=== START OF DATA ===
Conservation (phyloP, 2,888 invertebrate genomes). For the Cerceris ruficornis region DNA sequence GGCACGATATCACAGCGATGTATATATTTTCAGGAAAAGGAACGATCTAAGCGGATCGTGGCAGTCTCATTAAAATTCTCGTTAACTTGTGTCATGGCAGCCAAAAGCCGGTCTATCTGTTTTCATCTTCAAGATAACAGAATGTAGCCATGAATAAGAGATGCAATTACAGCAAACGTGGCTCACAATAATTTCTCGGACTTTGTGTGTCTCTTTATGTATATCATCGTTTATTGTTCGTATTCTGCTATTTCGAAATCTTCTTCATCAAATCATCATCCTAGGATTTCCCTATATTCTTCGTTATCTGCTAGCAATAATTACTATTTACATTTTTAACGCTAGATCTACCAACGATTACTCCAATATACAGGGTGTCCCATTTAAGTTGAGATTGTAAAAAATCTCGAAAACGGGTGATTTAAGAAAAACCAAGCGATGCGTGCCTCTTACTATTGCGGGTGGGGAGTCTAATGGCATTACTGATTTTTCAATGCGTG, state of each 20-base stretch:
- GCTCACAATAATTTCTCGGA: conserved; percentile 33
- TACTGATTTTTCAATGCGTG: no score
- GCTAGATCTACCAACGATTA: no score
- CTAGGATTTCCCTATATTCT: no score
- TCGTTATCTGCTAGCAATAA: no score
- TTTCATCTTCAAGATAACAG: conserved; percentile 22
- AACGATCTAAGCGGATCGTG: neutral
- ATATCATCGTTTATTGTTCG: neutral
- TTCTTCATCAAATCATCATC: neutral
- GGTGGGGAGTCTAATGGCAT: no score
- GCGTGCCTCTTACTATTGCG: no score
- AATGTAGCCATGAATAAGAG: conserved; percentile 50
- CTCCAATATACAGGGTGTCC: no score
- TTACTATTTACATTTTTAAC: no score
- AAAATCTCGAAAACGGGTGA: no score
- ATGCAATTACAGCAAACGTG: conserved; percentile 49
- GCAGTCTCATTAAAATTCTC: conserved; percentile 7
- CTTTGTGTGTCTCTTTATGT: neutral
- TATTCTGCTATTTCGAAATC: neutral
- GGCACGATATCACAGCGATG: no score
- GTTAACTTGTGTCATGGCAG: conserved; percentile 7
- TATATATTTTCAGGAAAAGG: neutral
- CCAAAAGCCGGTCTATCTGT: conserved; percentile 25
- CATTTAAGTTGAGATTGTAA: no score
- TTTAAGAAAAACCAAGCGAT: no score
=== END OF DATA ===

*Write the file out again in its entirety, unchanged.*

Conservation (phyloP, 2,888 invertebrate genomes). For the Cerceris ruficornis region DNA sequence GGCACGATATCACAGCGATGTATATATTTTCAGGAAAAGGAACGATCTAAGCGGATCGTGGCAGTCTCATTAAAATTCTCGTTAACTTGTGTCATGGCAGCCAAAAGCCGGTCTATCTGTTTTCATCTTCAAGATAACAGAATGTAGCCATGAATAAGAGATGCAATTACAGCAAACGTGGCTCACAATAATTTCTCGGACTTTGTGTGTCTCTTTATGTATATCATCGTTTATTGTTCGTATTCTGCTATTTCGAAATCTTCTTCATCAAATCATCATCCTAGGATTTCCCTATATTCTTCGTTATCTGCTAGCAATAATTACTATTTACATTTTTAACGCTAGATCTACCAACGATTACTCCAATATACAGGGTGTCCCATTTAAGTTGAGATTGTAAAAAATCTCGAAAACGGGTGATTTAAGAAAAACCAAGCGATGCGTGCCTCTTACTATTGCGGGTGGGGAGTCTAATGGCATTACTGATTTTTCAATGCGTG, state of each 20-base stretch:
- GCTCACAATAATTTCTCGGA: conserved; percentile 33
- TACTGATTTTTCAATGCGTG: no score
- GCTAGATCTACCAACGATTA: no score
- CTAGGATTTCCCTATATTCT: no score
- TCGTTATCTGCTAGCAATAA: no score
- TTTCATCTTCAAGATAACAG: conserved; percentile 22
- AACGATCTAAGCGGATCGTG: neutral
- ATATCATCGTTTATTGTTCG: neutral
- TTCTTCATCAAATCATCATC: neutral
- GGTGGGGAGTCTAATGGCAT: no score
- GCGTGCCTCTTACTATTGCG: no score
- AATGTAGCCATGAATAAGAG: conserved; percentile 50
- CTCCAATATACAGGGTGTCC: no score
- TTACTATTTACATTTTTAAC: no score
- AAAATCTCGAAAACGGGTGA: no score
- ATGCAATTACAGCAAACGTG: conserved; percentile 49
- GCAGTCTCATTAAAATTCTC: conserved; percentile 7
- CTTTGTGTGTCTCTTTATGT: neutral
- TATTCTGCTATTTCGAAATC: neutral
- GGCACGATATCACAGCGATG: no score
- GTTAACTTGTGTCATGGCAG: conserved; percentile 7
- TATATATTTTCAGGAAAAGG: neutral
- CCAAAAGCCGGTCTATCTGT: conserved; percentile 25
- CATTTAAGTTGAGATTGTAA: no score
- TTTAAGAAAAACCAAGCGAT: no score